Statistics on housing are key to public policy making, and day to day decisions such as where or when to buy or rent a property. Housing policy is devolved to the UK nations and we therefore publish statistics on housing from a number of departments and other organisations across the UK. On 30 May we […]Learn more on Building links – Improving UK housing and planning statistics
The Primary and Dental Care and Oral Health theme group met for the first time in October 2017Learn more on The Primary and Dental Care and Oral Health Theme Group
The Health Inequalities theme group met for the first time in May 2017. As with the other theme groups, we have been meeting to try and increase the coherence of our statistical outputs and improve the analytical service we provide to decision makers and other users.Learn more on The Health Inequalities Theme Group
The Office for National Statistics and Swirrl are working on Connected Open Government Statistics (COGS), which aims to demonstrate and test an approach for official statistics publishers across government to share their data in a more interoperable and reusable way. During the project we have developed a data transformation tool called “table2qb”. In this post […]Learn more on “Table2qb”: what is it, why it’s useful and how we’re using it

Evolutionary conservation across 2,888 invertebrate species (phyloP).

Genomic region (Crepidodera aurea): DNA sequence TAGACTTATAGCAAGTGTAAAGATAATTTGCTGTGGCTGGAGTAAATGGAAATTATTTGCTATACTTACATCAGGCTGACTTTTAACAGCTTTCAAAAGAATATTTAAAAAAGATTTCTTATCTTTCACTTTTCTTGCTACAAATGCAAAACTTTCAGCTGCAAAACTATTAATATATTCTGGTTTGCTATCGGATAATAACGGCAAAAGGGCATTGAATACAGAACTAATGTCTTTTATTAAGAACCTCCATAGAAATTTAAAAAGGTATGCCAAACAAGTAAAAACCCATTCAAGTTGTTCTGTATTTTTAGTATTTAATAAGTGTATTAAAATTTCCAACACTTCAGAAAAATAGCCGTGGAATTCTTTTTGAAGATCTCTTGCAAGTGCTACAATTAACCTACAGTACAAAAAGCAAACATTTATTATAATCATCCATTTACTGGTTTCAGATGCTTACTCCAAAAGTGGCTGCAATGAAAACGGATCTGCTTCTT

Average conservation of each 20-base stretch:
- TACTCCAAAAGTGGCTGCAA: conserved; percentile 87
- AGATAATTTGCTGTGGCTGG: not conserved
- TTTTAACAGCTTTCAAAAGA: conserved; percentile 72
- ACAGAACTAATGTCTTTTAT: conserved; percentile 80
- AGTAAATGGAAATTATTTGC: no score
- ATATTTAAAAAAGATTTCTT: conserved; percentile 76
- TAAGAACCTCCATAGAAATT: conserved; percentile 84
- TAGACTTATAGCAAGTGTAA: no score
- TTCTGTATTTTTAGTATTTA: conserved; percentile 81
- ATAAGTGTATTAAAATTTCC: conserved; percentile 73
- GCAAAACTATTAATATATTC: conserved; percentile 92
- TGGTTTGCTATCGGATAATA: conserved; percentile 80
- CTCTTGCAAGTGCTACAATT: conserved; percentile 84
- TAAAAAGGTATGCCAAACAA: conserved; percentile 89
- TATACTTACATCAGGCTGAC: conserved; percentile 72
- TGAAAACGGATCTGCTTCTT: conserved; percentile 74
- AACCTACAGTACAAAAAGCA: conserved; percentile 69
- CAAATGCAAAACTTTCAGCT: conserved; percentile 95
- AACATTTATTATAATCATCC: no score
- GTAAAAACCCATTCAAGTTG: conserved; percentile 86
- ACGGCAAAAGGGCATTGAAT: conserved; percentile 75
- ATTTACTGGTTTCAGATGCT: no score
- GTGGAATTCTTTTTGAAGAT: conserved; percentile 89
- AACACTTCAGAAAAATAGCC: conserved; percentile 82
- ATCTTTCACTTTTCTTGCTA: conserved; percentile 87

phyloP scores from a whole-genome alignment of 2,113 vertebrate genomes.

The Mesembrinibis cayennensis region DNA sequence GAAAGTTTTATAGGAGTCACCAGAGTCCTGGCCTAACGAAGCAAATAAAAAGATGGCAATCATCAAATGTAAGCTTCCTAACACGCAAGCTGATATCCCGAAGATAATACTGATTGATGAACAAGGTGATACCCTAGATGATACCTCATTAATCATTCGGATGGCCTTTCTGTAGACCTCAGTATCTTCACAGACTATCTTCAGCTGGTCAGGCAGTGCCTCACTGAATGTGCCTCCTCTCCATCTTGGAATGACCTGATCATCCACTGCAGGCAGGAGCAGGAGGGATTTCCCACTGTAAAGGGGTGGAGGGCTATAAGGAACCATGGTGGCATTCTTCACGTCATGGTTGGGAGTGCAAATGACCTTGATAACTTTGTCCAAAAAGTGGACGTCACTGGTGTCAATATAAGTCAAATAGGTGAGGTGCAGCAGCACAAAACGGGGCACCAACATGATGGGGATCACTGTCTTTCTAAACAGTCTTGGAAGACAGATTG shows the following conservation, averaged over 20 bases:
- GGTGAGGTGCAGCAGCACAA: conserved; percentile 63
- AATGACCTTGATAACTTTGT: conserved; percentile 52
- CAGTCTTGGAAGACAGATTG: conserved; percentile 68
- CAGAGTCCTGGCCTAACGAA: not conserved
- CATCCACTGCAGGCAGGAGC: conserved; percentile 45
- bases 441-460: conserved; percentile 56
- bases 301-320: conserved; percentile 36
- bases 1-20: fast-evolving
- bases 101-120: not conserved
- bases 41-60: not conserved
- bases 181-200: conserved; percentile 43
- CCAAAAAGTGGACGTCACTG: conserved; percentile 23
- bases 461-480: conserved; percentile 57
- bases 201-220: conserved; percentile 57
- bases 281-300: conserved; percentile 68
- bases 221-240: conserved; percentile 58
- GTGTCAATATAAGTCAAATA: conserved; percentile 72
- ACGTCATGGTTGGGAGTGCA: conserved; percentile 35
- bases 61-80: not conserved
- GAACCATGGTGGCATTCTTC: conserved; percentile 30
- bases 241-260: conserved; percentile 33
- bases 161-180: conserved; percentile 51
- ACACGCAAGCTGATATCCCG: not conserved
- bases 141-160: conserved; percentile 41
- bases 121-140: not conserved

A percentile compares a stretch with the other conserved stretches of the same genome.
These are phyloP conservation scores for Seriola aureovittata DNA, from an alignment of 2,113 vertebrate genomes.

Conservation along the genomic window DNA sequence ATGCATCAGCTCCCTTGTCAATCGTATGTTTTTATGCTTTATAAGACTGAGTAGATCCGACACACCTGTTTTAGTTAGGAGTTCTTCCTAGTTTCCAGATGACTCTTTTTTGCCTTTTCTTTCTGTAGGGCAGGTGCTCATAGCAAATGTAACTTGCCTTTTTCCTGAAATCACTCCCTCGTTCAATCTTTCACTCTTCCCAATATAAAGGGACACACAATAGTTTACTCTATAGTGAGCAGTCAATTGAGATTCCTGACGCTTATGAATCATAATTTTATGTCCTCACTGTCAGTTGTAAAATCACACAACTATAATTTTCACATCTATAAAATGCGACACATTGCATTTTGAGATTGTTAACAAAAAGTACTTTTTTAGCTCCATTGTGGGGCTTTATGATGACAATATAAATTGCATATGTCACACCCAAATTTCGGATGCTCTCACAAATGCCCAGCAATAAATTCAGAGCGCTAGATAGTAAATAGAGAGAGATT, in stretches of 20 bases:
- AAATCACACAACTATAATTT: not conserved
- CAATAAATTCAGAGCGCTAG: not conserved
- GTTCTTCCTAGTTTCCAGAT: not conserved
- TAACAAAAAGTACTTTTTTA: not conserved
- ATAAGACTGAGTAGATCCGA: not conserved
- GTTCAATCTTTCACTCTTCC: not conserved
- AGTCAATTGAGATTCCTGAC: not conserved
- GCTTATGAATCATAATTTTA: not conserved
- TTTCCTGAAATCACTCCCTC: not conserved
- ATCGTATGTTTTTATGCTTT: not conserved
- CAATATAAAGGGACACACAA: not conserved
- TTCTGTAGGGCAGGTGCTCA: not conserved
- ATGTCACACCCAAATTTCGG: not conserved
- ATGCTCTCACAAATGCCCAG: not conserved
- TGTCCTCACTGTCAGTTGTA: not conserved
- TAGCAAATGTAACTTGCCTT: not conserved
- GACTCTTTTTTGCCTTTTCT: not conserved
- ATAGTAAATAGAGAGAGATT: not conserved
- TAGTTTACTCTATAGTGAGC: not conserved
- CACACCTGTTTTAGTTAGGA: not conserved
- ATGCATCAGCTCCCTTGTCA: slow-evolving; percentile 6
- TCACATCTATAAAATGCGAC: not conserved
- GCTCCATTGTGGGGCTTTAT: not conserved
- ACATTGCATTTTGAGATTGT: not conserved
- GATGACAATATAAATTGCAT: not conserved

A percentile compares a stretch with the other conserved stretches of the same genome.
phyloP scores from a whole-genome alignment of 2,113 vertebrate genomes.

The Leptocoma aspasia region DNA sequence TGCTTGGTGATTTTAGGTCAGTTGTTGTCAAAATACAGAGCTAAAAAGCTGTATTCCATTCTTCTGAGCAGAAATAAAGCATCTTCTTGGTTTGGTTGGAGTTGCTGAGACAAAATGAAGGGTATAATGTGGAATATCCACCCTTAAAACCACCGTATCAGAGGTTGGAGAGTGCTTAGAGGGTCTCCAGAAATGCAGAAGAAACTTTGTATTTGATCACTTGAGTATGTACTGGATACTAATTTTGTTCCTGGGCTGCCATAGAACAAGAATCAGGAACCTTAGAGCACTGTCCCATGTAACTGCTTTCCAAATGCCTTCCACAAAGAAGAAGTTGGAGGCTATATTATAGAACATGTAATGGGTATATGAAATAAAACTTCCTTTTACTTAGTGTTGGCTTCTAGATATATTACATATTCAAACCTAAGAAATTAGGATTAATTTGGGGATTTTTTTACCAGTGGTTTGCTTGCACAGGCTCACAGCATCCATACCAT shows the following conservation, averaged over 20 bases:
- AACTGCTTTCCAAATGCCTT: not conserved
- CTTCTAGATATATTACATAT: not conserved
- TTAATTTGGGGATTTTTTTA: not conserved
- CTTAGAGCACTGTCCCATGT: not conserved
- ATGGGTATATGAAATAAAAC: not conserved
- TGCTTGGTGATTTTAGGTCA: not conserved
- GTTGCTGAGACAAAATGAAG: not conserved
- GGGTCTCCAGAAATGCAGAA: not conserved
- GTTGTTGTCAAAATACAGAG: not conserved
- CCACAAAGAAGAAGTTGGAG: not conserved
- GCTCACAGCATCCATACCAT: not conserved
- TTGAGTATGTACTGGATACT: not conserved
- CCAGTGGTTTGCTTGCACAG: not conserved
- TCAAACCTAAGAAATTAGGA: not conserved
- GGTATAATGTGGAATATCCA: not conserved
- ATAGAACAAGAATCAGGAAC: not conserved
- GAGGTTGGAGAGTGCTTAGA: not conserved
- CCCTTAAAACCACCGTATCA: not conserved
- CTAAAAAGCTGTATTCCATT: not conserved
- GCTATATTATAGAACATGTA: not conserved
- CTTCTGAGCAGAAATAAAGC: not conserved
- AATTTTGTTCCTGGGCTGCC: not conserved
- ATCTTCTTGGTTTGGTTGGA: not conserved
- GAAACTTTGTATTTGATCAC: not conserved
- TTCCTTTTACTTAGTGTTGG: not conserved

Jonathan Porton and John Lewis blogs on 'Start with users needs. It makes things better'.Learn more on Start with users needs. It makes things better.
Mapping Data Ecosystems: working on the GSS Alpha ProjectLearn more on Mapping data ecosystems: Government Statistical Service (GSS) Alpha Project
I’ve been chairing a cross-departmental working group on smoking statistics for a few years now. This was a group set up in response to criticisms from the United Kingdom Statistics Authority on the lack of coherence across government producers of health statistics. Basically, the criticism was labelled at my own organisation, NHS Digital, plus Public […]Learn more on A cross-departmental working group on smoking statistics
Akin Vincent, Business Analyst from Digital Publishing at ONS blog 'Click. click. click - Blink. blink. blink'.Learn more on Click. click. click – Blink. blink. blink